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More MS news articles for June 2004

A putative role for Toxocara species in the aetiology of multiple sclerosis

http://www.ncbi.nlm.nih.gov/entrez/query.fcgi?cmd=Retrieve&db=pubmed&dopt=Abstract&list_uids=15193348

Med Hypotheses. 2004;63(1):59-61
Peter Sondergaard H, Theorell T.
Swedish National Institute for Psychosocial Factors and Health (IPM) and Department of Public Health Sciences, Karolinska Institute, P.O. Box 230, 171 77 Stockholm, Sweden.

Multiple sclerosis (MS) is a disease of unknown aetiology.

The finding of monoclonal antibodies in MS has been attributed to various infectious agents.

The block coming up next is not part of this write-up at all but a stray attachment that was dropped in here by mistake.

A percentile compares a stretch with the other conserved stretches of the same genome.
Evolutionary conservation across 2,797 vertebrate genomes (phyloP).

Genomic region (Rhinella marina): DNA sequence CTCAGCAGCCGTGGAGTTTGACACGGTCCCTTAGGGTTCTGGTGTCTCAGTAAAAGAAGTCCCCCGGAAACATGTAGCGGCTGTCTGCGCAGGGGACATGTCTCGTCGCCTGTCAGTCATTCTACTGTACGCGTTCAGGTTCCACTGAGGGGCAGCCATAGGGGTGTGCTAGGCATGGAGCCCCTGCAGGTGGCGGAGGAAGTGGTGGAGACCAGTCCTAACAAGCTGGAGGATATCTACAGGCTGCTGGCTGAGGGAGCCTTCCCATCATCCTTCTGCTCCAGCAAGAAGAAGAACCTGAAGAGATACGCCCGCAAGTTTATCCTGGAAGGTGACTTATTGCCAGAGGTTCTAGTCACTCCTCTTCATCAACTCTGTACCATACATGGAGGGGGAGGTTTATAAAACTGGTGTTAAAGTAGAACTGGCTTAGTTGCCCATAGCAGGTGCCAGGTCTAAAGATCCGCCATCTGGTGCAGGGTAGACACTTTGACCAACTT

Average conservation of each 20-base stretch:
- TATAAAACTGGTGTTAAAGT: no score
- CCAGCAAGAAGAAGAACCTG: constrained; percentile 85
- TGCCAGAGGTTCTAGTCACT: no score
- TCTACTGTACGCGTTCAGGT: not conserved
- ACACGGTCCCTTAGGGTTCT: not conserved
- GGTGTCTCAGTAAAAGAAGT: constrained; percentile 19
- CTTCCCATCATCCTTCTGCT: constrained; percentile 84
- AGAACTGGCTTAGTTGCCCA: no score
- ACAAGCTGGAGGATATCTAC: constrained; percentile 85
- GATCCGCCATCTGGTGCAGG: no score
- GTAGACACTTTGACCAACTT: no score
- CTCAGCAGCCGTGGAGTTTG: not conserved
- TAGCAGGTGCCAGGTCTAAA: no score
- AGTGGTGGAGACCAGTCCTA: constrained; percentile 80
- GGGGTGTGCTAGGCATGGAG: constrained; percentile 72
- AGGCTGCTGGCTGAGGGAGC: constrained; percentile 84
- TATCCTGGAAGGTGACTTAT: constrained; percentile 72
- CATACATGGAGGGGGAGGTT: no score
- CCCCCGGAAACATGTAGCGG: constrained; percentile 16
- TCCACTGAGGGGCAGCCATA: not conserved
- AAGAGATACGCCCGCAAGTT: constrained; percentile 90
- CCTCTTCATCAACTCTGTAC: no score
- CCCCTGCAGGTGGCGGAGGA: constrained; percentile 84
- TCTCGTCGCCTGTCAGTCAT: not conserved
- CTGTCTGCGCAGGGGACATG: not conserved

Nematodes, such as Toxocara species have not been explored as possible aetiologic agents of MS.

Some epidemiological studies have found an association between exposure to stress and household pets prior to the diagnosis of MS.

In a case known to the authors, slight malaise and eosinophilia in peripheral blood preceded the diagnosis of MS by one year in a middle-aged man who lived in rural surroundings with cats in the household.

The ubiquitary parasite Toxocara catis or canis is prevalent and serum antibodies are found regularly in populations examined.

It is able to develop into the larval stage in human beings.

The hypothesis presented here is that MS could be initiated by such infections in previously unexposed subjects under conditions of long-term stress.